Ananas lucidus

Family : Bromeliaceae

Text © Pietro Puccio

 

English translation by Mario Beltramini

 

 

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Indoor plant with an industrial future due to its fibres © Mazza

The Ananas lucidus Mill. (1768) is native to Brazil, Ecuador, French Guyana, Peru and Venezuela.

The name of the genus comes from “nanas”, which, in Guarani language, means flower, scent; the name of the species is the Latin word “lucidus” = bright, shining, with reference to the leaves which are glossy on the upper side.

Common names: “dwarf pineapple”, “wild ananas” (English); “abacaxi de salão”, “abacaxi ornamental", “kulaiwat” (Portuguese); “curagua”, “curaná”, “curauá”, “curaua de Amazonia”, “piña ornamental”, “pitte” (Spanish).

Evergreen, herbaceous plant, monocarpic (bearing fruit only one time during its existence), acaulescent, terrestrial, having a certain polymorphism, is formed by a thick rosette of lanceolate leaves, broad up to about 60 cm of diameter.

The leaves, 0,7-1 m long, and 3-4 cm broad at the centre, are rigid and ascending, with the apices furnished with a robust thorn and the margins unarmed, of a glossy green colour on the upper side, which, in full sun, assume bronzy tones, and green grey below, due to the presence of small silvery scales; it exists in the wild also with the leaves of a more or less intense reddish bronze colour.

The inflorescence, at the centre of the rosette, is formed by a floral scape, long up to about 80 cm, of green colour, covered by a thin whitish tomentum and provided with lanceolate, sharp, bracts, similar to the leaves.

The scape ends in an inflorescence formed by an about 4 cm long and 3 cm broad spike, of hermaphrodite flowers surrounded by pink bracts; the spike carries on top a thick rosette of leaves which later on is surrounded by several smaller ones. The flowers have fleshy green sepals, with reddish edges and petals, long about 15 mm and 3 mm broad, of a white colour at the base, and violet blue on the apex.

The fruit, which lasts on the plant for a long time, is a syncarp ( aggregate fruit), of about 5 cm of diameter and 6-8 cm of height, of a pink yellow to pale red colour, formed by the fusion to the ripe ovaries with the base of the sepals and of the bracts, which tissues, when enlarging, become fleshy. The fruit, very fibrous, is not edible and usually contains few seeds, at times none.

The plant reproduces easily by vegetative way through the new plants which come out from axillary gemmae between the leaves and the “tufts” of leaves over the fruit; recently, in Brazil, they have started its multiplication on a wide scale thanks to the micro-propagation for the production of ornamental plants meant for export to Europe and USA.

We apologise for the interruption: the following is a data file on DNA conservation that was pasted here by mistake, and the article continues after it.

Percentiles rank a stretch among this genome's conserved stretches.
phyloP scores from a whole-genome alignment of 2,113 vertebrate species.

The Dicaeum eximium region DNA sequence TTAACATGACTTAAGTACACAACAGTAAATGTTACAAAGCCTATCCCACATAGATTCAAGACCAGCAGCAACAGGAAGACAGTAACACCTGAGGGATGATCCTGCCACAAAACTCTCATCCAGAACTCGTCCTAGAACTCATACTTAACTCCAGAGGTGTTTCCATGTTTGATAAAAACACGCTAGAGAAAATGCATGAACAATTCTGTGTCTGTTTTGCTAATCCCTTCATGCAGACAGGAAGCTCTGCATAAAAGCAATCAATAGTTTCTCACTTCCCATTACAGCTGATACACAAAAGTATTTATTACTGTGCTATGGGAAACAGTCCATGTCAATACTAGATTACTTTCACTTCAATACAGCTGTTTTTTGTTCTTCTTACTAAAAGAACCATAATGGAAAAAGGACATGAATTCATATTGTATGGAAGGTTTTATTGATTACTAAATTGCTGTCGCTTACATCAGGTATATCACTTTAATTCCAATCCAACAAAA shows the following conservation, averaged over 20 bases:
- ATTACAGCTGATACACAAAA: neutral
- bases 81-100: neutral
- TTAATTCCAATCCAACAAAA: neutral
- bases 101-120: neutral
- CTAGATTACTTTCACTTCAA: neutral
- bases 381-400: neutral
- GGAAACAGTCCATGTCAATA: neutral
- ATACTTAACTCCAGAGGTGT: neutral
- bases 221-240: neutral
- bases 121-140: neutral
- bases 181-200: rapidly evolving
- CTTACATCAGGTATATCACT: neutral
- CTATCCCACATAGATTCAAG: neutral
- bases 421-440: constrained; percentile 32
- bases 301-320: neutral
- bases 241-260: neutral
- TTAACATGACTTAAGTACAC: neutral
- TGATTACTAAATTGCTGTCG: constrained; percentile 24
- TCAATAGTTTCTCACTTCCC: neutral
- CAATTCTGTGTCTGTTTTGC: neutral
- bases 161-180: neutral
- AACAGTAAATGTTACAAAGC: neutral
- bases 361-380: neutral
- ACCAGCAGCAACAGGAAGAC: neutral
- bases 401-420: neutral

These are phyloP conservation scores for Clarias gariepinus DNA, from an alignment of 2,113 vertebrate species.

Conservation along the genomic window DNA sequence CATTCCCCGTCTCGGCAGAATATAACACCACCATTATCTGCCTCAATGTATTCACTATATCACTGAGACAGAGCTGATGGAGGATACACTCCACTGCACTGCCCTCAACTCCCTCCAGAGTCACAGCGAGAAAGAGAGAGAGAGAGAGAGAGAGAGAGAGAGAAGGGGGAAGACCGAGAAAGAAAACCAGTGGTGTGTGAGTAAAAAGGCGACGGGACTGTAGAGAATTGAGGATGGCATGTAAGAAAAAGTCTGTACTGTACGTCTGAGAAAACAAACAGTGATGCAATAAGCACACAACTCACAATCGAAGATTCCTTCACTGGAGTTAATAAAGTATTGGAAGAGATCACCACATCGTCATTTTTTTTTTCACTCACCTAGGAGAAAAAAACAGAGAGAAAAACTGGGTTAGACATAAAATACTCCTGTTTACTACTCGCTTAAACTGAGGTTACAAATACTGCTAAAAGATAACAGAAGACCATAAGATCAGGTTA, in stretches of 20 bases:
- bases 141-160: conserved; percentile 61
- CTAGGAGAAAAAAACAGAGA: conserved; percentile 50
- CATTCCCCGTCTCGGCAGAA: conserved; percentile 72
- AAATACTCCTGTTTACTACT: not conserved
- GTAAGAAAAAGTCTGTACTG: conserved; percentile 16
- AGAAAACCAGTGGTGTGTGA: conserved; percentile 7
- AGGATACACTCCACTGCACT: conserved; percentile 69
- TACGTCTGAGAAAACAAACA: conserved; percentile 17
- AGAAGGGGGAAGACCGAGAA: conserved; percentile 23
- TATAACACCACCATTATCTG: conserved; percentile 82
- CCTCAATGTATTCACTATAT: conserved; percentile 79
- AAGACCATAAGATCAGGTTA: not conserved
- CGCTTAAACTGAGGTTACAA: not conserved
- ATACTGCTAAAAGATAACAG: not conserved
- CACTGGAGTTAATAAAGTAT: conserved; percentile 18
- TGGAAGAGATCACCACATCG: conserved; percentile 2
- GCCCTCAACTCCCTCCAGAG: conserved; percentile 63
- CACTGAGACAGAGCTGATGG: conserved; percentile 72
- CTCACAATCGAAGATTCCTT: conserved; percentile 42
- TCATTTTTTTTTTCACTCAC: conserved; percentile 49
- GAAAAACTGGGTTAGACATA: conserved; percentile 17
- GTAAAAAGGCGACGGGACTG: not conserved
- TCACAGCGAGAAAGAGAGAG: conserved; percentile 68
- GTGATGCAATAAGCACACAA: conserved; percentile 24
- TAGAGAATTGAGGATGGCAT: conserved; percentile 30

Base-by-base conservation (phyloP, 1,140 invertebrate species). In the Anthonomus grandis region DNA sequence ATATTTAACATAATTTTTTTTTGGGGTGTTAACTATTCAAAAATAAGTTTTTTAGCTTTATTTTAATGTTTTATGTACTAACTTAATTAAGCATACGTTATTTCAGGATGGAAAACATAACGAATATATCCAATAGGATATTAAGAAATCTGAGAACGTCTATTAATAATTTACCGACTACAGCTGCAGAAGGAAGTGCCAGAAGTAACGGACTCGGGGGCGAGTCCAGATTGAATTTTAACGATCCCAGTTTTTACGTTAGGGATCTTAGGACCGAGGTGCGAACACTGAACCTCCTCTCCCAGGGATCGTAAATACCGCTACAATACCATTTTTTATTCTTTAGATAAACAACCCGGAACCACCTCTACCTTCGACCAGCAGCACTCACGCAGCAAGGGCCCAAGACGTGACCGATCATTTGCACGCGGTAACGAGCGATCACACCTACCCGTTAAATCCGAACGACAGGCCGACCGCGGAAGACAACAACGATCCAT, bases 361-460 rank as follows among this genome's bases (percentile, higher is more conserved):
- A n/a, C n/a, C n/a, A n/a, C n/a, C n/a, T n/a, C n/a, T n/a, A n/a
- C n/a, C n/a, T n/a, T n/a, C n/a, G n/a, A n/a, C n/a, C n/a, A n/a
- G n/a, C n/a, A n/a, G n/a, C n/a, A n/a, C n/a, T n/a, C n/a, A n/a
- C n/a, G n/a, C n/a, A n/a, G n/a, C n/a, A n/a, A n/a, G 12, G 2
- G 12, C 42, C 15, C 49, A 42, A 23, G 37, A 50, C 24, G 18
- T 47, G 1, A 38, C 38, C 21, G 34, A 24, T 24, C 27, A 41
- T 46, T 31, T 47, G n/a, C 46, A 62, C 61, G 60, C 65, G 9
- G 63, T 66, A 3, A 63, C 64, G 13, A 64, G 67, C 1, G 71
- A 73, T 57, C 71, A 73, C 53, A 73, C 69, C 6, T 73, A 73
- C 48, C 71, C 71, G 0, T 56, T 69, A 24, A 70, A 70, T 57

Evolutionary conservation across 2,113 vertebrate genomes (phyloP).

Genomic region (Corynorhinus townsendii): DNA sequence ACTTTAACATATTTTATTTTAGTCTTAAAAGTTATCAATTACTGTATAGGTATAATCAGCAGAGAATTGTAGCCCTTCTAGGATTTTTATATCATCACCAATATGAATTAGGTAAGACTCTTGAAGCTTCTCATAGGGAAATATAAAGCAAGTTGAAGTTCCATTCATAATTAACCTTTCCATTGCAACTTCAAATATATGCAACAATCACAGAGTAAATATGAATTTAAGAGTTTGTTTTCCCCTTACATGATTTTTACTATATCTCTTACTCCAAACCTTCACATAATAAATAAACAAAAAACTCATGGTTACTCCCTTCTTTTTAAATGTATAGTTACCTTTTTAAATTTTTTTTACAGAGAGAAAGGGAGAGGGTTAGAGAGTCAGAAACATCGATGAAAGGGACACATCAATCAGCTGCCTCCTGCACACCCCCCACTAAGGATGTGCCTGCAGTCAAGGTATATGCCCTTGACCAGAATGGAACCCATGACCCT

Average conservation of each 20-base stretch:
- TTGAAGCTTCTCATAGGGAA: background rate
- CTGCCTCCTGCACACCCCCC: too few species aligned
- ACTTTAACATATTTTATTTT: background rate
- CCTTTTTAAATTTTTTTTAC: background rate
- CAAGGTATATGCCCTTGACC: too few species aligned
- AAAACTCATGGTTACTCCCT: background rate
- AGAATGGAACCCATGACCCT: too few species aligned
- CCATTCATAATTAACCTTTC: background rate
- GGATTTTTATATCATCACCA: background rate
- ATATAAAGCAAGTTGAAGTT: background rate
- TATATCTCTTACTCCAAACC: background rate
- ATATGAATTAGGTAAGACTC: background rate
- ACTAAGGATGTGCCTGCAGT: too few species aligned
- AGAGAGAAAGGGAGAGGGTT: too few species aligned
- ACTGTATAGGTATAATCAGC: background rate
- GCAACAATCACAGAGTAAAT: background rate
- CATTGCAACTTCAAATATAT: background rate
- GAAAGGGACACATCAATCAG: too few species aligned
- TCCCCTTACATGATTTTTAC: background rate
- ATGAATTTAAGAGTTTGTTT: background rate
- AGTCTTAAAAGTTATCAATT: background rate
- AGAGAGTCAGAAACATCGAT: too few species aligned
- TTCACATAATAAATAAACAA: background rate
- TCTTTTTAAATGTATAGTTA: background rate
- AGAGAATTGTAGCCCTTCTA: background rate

Very ornamental plant, both for the leaves, in particular those of the varieties with bronzy green or variegated leaves, and for the long lasting infructescences, can be cultivated in open spaces only in the tropical and humid subtropical zones, being rather sensitive to low temperatures. It can be utilized alone or in groups, in full sun or light shade, on very aerated, porous, draining, possibly sandy, substrata.

Elsewhere, it is to be cultivated in pot on substrata having the same characteristics foreseen for the outdoor cultivation, to be utilized in very luminous places with temperatures over the 14-16°C, best by 20-22°C; watering must be regular in summer, but allowing the surface stratum of loam to dry up before watering again, and reduced in winter.

In spite of the length of the leaves, it does not take much space, seen their vertical orientation, rendering it particularly suitable, considering also the absence of thorns on the margins, to indoor decoration.

The plant has also other employments besides the ornamental one, it is in fact cultivated, since remote times, by the natives for getting fibres from the leaves as they are particularly flexible, resistant, and long lasting, utilized for fabricating ropes, tissues and several handicrafts.

In the recent years, this fibre has been utilized also in industrial applications, and a further increment is expected, in particular in the car industry for the production of bio-degradable materials in place of the fibreglass, as it is almost doubly resistant of same, to be employed in the internal cars’ fittings.

Synonyms: Ananas glaber Mill. (1768); Bromelia ananas var. inermis Pers. (1805); Bromelia lucida (Mill.) Willd. (1809); Bromelia semiserrata Willd. (1809); Ananas semiserratus (Willd.) Schult. & Schult.f. (1830); Bromelia glabra (Mill.) Schult. & Schult.f. (1830); Bromelia subspinosa J.C.Wendl. ex Schult. & Schult.f. (1830); Ananassa lucida (Mill.) Lindl. (1837); Ananassa semiserrata (Willd.) D.Dietr. (1840); Bromelia inermis Steud. (1840); Ananassa mordilona Linden (1869); Ananassa bracamorensis Linden (1878); Ananas mordilona (Linden) E.Morren (1879); Ananas bracamorensis (Linden) Antoine (1885); Ananas sativus var. lucidus (Mill.) Baker (1889); Ananas proliferus Baker (1889); Ananas sativus f. mordilona (Linden) Bertoni (1919); Ananas sativus f. typicus Bertoni (1919); Ananas comosus f. lucidus (Mill.) Mez (1935); Ananas erectifolius L.B.Sm. (1939); Ananas sativus var. duckei Camargo (1939); Ananas comosus var. erectifolius (L.B.Sm.) Coppens & F.Leal (2002).  

→ To appreciate the biodiversity within the family BROMELIACEAE and find other species, please click here.

 

The photographic file of Giuseppe Mazza

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